That’s Wrong: Misconceptions on Overhead Diving
The interwebs are a great place to pick up some great, and some not so great, information. Internet cave divers seem to enjoy spouting off opinions based loosely on nothing. This is particularly scary considering the fragility of the cave community and the necessity for standardization in cave diving. Spend a little time on the various scuba related websites, and it’s amazing some of the just plain wrong things you can read! Here are just a few of them we’ve recently found:
The Rule of 1/6th isn’t appropriate for gaining real experience
This is, unfortunately, a popular one in the North Florida area: The idea that 1/6th doesn’t give the Intro Cave diver enough distance to utilize their newfound awareness, conservation and buddy skills. That’s just not the case. 1/6th gives adequate gas, even for the biggest gas guzzler, to get acquainted to a cave system in a way that exposes them to overhead stress with emphasis on line awareness, buddy procedures, communication, and gas management. It essentially eliminates navigation stress through mainline navigation only, reduces time/distance stress and eliminates most decompression obligation stress. If 1/6th diver’s gas consumption rates aren’t adequate for getting a few hundred feet into the cave that shows that their comfort level, fitness, and streamlining are not to the level needed to be that far into a cave anyway. While all divers breathe at different rates, and that’s a physiological issue, even the best trained divers double their gas consumption rate under stress. Putting a high volume breather further into a cave without mastery of stress management is asking for trouble.
Visual Jumps are ok
It’s only 3 feet!
This cave never silts out!
I’m familiar with this passage.
Holy moley, no! This one defines all logic. The time it takes to install a jump or gap, a matter of seconds, nullifies all reasons that this would be ok. All overhead dives should be planned for a total loss of visibility, whether through siltation, total light failure or mask loss. If viz is gone finding the gap will be difficult, objectively more difficult than following a line.
Primary lines are optional in tourist caves
This system will spit me out if I’m lost!
Close to open water is close enough!
This one goes back to the previous point. Just no! Tourist caves, like Ginnie and Peacock, that don’t have a line that goes to open water, are no safer than a virgin system. A cavern full of students can quickly make Peacock impossible to navigate. Plenty of individuals have perished in the forward section of a system because they couldn’t clearly find an exit. Just to clarify – If you’re in trouble, running low on gas after a reg failure in low vizibility, do you really want to hit the end of the line, let go, and hope for Mama Ginnie to spit you out? If the answer to that is yes: please, please, take up racquetball instead of cave diving. It annoys everyone when caverns are a mess of lines, and yes, sometimes that makes it more dangerous. The only solution for a clear exit, where the line runs to the open water, is for cave divers to speak up and have lines extended to open water. This is an issue with land owners not properly restricting access to non-overhead divers. If the site is not open water appropriate (Ginnie for example) then it needs to be restricted to overhead divers only and the guideline should be extended to open water to prevent too many lines. Issues like this are very isolated to certain sites in North Florida and, despite the ease of fix, have spawned an alternate pattern of thinking towards continuous guidelines in cave diving. While every cave is unique and beautiful no cave merits entry without the ability to very easily navigate to the surface with visibility loss.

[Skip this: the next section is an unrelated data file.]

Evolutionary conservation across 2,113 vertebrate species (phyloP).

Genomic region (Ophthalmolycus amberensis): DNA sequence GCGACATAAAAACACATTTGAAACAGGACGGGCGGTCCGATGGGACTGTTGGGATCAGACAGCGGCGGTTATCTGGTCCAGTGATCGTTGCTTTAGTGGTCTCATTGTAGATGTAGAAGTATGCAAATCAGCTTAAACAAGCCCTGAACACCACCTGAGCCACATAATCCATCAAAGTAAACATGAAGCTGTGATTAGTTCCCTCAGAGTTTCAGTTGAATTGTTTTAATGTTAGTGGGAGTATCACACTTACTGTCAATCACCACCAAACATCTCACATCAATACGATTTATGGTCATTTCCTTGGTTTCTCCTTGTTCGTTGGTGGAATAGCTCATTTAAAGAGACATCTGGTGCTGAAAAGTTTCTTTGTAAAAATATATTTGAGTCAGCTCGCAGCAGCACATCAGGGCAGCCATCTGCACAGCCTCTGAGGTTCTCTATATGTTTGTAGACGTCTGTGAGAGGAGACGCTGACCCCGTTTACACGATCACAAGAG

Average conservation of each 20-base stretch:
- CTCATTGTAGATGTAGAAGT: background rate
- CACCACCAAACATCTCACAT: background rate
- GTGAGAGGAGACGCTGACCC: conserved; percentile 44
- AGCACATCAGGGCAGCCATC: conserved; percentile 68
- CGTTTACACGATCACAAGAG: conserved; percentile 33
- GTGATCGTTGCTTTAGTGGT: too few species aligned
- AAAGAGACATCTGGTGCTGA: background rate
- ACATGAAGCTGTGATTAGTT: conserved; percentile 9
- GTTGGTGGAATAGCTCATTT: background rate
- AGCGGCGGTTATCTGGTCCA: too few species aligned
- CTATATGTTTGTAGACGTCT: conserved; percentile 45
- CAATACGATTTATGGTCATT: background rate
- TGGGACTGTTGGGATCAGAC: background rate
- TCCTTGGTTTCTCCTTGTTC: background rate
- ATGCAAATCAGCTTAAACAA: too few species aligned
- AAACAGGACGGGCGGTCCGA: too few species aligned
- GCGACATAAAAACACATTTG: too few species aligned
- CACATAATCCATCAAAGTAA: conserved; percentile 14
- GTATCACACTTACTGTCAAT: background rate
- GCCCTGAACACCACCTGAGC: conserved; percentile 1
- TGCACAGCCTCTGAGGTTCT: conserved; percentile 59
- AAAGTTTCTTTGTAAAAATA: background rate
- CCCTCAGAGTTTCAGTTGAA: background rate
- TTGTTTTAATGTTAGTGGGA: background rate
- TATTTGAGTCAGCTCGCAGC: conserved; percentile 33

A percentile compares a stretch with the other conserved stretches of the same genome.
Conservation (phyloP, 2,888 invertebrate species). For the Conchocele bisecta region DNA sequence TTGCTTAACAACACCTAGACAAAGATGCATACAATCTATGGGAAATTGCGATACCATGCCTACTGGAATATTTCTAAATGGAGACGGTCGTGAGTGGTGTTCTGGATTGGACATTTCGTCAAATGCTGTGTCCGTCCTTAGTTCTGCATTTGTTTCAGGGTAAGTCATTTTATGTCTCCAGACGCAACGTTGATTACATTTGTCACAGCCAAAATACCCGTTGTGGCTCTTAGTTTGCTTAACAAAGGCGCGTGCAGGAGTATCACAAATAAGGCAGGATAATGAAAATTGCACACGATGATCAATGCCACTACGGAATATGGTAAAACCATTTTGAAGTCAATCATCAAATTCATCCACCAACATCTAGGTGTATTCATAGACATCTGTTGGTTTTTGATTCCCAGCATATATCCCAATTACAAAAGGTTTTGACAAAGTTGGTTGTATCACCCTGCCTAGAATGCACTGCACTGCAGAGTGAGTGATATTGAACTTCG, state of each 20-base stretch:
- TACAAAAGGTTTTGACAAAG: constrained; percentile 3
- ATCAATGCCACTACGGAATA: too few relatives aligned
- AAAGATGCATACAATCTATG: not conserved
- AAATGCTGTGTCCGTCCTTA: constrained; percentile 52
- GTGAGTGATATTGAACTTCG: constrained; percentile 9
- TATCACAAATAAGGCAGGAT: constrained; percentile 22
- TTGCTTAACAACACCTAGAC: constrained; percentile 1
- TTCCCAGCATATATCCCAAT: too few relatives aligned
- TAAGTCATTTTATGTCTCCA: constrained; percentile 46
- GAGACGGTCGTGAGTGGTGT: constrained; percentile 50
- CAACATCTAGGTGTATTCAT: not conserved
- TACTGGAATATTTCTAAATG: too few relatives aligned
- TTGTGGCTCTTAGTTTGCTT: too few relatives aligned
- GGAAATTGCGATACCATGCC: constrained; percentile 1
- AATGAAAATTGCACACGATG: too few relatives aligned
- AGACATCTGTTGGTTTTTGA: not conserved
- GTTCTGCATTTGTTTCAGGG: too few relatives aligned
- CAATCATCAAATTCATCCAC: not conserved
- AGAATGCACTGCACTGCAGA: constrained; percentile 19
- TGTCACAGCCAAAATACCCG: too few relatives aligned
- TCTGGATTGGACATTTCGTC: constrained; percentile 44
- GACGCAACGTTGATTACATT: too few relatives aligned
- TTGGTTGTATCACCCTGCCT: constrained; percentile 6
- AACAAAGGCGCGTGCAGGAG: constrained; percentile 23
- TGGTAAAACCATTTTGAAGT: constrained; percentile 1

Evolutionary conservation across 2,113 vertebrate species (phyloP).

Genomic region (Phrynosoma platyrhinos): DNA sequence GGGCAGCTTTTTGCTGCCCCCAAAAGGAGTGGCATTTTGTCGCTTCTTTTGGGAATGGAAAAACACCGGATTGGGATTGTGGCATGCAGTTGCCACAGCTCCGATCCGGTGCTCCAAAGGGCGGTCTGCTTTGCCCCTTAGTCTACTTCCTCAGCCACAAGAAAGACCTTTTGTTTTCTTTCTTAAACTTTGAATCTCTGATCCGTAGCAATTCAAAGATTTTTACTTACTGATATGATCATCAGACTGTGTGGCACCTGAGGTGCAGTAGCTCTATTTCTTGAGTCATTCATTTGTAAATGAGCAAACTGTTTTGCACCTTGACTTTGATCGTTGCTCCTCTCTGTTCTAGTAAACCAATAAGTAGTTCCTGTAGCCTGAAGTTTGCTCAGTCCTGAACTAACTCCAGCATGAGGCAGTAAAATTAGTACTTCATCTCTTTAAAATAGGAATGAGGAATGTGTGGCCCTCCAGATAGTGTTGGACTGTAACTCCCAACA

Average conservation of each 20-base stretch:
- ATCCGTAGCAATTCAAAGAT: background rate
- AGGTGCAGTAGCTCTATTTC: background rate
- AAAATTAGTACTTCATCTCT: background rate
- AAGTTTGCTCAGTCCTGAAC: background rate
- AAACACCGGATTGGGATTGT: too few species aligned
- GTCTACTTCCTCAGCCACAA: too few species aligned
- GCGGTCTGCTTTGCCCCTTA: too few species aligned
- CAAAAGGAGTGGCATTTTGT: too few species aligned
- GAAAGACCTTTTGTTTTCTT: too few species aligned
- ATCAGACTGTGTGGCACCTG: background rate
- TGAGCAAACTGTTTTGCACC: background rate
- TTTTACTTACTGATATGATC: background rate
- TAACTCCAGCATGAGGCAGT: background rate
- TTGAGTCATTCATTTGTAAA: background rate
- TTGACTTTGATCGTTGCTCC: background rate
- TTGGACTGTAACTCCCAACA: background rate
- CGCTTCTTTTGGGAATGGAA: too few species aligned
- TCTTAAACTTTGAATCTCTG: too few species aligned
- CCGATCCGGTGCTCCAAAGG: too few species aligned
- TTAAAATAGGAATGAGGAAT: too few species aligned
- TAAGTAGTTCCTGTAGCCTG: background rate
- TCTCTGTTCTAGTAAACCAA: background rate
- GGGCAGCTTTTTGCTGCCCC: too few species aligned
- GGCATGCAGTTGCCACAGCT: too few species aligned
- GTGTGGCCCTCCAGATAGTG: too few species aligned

The Rule of 1/3rds is always appropriate
This is normalization of deviance at its best. The rule of thirds is not always appropriate. When exerted you will use substantially more gas. Long strenuous swims using substantially more gas, or possibly gas sharing, will not work with the rule of thirds. Stages do cause drag and aren’t always appropriate but with long swims in low flow systems they’re a necessary parachute. The “Grand Traverse” in Peacock is often done on thirds and while that seems appropriate to some the margin for error is little with only the gas in a couple sets of mains. A setup dive for longer swims or scooters should include a stage cylinder(s) drop for use as a safety cylinder. This goes back to the basics of dive planning and gas management. We’ve seemed to have forgotten that there are reasons behind the 1/3 rule.
These are just a sample of researched and proven techniques being put to the wayside for stories being shared between divers. The data pools aren’t huge in cave diving, but they’re large enough to set our safety standards. Ignoring these basic guidelines puts us all at risk.